Please come join Hawai’i Review and its contributors in celebrating the launch of issue #81: muliwai!
Please join us for Mixing Innovative Arts’ debut at our new location, celebrating chapbook releases at Manifest!
Winner of the 2014 Intro Prize in Poetry by Four Way Books for his first full-length collection The Taxidermist’s Cut (Spring 2016), Rajiv Mohabir received fellowships from Voices of Our Nation’s Artist foundation, Kundiman, and the American Institute of Indian Studies language program. His poetry and translations are internationally published or forthcoming from journals such as Best American Poetry 2015, Guernica, Prairie Schooner, Crab Orchard Review, Drunken Boat, Anti-, Great River Review, PANK, and Aufgabe. He received his MFA in Poetry and Translation from at Queens College, CUNY where he was Editor in Chief of the Ozone Park Literary Journal. Currently he is pursuing a PhD in English from the University of Hawai`i.
Amalia Bueno has worked in the non-profit and government sectors as an editor, grant writer, teacher, community liaison and legislative researcher. Her poems and stories have appeared in various journals, anthologies and magazines such as Bamboo Ridge, Tinfish, Hawaiʻi Pacific Review, Cha: An Asian Literary Journal, TAYO magazine, among others. A fellow of the Voices of our Nation’s Arts program and the recipient of Hawaiʻi Review’s 2013 Ian MacMillan Award for Poetry, Amalia received her MA from the University of Hawaiʻi at Mānoa, where she is currently pursuing a PhD in English. Home Remedies (Finishing Line Press, 2015) is her first poetry chapbook.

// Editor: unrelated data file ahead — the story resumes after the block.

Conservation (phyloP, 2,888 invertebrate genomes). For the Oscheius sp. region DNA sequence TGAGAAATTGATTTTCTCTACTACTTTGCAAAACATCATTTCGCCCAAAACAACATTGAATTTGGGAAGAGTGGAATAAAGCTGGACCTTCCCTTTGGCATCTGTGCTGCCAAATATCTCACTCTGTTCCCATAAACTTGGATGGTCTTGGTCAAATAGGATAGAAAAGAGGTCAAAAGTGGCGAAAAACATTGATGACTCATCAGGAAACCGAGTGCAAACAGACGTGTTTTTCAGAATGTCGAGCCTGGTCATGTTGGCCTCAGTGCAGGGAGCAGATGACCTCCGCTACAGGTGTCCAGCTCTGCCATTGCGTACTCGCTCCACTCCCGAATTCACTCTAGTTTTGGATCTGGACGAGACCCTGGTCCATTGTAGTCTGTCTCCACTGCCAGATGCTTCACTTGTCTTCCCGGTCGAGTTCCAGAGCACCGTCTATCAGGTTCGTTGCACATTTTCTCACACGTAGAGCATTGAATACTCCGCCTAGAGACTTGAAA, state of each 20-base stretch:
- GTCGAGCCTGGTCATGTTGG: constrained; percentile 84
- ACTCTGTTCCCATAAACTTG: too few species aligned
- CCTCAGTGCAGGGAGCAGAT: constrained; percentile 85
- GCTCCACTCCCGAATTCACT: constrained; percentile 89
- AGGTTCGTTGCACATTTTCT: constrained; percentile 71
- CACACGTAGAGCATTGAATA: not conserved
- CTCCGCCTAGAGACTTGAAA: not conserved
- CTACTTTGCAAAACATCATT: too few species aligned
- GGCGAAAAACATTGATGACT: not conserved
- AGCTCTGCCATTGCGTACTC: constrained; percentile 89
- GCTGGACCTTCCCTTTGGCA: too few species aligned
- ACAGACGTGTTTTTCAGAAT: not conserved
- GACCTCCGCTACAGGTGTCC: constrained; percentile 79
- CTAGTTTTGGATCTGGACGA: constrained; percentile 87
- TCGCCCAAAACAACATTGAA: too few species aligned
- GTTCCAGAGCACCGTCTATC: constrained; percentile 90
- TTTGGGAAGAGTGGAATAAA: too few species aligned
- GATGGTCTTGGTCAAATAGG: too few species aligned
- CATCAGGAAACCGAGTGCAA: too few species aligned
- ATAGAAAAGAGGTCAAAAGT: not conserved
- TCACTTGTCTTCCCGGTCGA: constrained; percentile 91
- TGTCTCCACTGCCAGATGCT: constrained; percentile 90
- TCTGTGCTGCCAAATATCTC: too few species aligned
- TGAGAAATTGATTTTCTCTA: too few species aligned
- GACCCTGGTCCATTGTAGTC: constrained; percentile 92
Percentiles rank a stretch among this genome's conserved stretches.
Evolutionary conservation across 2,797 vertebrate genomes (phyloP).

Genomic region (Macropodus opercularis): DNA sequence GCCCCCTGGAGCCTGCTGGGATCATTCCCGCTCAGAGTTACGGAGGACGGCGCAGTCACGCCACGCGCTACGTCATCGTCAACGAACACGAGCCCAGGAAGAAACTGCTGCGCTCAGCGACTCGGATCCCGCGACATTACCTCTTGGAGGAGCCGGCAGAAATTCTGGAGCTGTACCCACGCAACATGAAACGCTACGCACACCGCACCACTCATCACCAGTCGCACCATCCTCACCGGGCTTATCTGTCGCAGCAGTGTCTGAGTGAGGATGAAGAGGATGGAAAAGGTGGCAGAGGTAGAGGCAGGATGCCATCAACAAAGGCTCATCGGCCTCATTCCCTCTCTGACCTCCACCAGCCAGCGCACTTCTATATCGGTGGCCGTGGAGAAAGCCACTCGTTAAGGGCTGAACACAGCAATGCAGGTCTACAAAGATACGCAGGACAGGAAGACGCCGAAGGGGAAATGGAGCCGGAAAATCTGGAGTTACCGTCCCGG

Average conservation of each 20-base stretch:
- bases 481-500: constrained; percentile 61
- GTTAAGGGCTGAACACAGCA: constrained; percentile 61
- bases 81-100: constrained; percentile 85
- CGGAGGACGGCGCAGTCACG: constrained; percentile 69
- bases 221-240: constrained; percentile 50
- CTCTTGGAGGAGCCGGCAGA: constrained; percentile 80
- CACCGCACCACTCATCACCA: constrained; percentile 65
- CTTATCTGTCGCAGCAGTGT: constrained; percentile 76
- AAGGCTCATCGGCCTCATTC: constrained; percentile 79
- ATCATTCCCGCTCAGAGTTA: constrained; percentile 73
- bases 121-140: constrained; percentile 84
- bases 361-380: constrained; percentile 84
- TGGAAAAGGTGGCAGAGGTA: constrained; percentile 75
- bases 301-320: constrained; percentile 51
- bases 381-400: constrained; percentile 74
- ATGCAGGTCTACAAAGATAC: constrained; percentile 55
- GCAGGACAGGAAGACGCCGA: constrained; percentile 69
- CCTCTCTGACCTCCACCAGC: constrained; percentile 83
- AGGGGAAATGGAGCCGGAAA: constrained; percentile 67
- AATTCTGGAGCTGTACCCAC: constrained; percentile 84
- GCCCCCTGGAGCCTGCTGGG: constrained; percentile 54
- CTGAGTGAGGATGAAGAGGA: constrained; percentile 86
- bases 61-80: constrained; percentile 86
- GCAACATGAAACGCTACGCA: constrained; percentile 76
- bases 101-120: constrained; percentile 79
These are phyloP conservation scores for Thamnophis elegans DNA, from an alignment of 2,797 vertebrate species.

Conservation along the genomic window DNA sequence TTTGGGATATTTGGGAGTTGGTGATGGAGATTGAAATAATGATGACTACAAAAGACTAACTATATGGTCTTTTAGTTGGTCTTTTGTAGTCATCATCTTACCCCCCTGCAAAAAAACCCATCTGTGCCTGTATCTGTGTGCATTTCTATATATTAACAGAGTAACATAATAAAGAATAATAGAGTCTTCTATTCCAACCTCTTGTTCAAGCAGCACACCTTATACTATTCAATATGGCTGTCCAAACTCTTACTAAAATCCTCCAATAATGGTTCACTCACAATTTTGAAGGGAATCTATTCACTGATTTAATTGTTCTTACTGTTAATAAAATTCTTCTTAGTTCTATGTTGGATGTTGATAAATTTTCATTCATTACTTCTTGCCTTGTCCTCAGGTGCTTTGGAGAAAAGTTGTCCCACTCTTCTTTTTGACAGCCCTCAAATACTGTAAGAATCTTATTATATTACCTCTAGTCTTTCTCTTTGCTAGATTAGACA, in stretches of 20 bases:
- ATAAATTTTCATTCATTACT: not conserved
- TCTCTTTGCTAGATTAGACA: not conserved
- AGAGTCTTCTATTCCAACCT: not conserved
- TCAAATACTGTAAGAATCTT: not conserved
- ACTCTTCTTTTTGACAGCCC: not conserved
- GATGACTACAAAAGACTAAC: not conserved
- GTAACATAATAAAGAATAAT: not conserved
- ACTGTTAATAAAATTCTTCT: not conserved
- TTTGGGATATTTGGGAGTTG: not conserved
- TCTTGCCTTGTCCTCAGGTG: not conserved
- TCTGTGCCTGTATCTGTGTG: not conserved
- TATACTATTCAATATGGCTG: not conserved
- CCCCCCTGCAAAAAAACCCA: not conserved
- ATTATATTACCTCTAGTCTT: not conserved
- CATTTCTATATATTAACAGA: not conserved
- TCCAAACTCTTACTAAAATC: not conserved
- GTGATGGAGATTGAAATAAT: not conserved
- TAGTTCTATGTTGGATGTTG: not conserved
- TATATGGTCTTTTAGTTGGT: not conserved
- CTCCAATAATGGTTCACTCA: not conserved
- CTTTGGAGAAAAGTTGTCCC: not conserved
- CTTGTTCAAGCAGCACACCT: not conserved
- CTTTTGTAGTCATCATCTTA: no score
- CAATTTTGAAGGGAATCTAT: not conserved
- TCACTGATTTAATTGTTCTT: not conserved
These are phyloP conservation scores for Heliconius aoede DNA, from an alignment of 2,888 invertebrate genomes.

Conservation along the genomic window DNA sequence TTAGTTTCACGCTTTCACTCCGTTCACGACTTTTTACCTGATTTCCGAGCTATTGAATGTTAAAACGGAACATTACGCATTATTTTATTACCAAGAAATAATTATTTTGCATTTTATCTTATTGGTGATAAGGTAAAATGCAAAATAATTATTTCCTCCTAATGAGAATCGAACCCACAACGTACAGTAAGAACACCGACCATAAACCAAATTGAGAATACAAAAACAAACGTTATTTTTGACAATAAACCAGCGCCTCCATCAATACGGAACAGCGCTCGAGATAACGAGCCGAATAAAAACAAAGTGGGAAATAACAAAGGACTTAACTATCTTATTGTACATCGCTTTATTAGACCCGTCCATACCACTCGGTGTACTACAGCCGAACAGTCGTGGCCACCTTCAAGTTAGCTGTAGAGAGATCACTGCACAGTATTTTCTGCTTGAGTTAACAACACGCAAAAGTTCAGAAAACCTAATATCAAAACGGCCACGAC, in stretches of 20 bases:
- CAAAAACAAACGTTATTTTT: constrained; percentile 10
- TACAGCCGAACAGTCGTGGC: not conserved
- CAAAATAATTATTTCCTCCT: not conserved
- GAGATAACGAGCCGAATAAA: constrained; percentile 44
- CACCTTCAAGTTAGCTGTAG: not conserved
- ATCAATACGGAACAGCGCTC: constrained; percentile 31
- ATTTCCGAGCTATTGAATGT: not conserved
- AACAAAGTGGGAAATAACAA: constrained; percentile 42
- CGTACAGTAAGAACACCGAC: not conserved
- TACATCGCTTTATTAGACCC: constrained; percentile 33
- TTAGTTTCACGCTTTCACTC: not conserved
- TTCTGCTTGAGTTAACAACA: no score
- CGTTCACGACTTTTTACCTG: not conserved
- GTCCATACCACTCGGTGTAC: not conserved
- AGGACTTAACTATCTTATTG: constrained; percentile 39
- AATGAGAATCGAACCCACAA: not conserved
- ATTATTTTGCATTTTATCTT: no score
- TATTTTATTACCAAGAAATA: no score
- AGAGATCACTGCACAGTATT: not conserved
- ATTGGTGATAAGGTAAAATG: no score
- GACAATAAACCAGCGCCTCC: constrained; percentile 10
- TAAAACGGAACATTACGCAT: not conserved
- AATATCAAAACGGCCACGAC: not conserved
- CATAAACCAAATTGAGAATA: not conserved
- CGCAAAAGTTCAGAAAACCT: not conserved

Artist, educator, caregiver and author Lynn Young will read from her first book “Where’s My Ritspik?” This collection of poems and photographs recently published by Tinfish Press blurs the line between art and life through the art of listening. Formerly the Curator of Education at The Contemporary Museum, now known as Spaulding House, Lynn earned degrees in Visual Art and Creative Writing at UH-Manoa. She works with young children as a teaching artist in elementary schools and as a caregiver to the elderly in their homes.
Another year, more readings. M.I.A. is excited for all to come with arts and literature in 2015. Join us as we start it all off the right way with our first reading of the year!
Bring cash for books! Brenda Kwon’s THE SUM OF BREATHING fromBamboo Ridge Press and Susan M. Schultz’s MEMORY CARDS: DOGEN SERIES from Vagabond Press will be for sale.
About the readers:
Abbey Seth Mayer is a Master’s candidate in English, Creative Writing at the University of Hawai‘i. He received his Bachelor’s degree in Art, Painting Concentration from Yale College. He has lived in Hawai‘i for about twelve years. Drawing inspiration from magical realism, modernism, myth and canonical works from around the world, his work is often consumed by the beauty, inadequacy, fragility and light of human and animal skins.
Susan M. Schultz is a professor of English at UHM, where she’s taught since (sigh) 1990. Author of several books of poetry and poetic prose, most recently _Dementia Blog_ & _”She’s Welcome to Her Disease: Dementia Blog, Vol. 2″ & _Memory Cards: 2010-2011 Series_, all from Singing Horse Press. Vagabond Press just published her booklet, _Memory Cards: Dogen Series_. She blogs at Tinfish Editor’s Blog (tinfisheditor.blogspot.com) and edits at Tinfish Press (tinfishpress.com).
Born and raised in Hawai’i, Brenda Kwon is the author of _Beyond Ke’eaumoku: Koreans, Nationalism, and Local Culture in Hawai’i_ and co-editor of _YOBO: Korean American Writing in Hawai’i_. Her works have appeared in various journals and publications, including Amerasia and Ishmael Reed’s Konch, and she has performed her work both nationally and internationally. A 2005 Fulbright Fellow, she currently teaches Language Arts at Honolulu Community College and yoga at Open Space Yoga.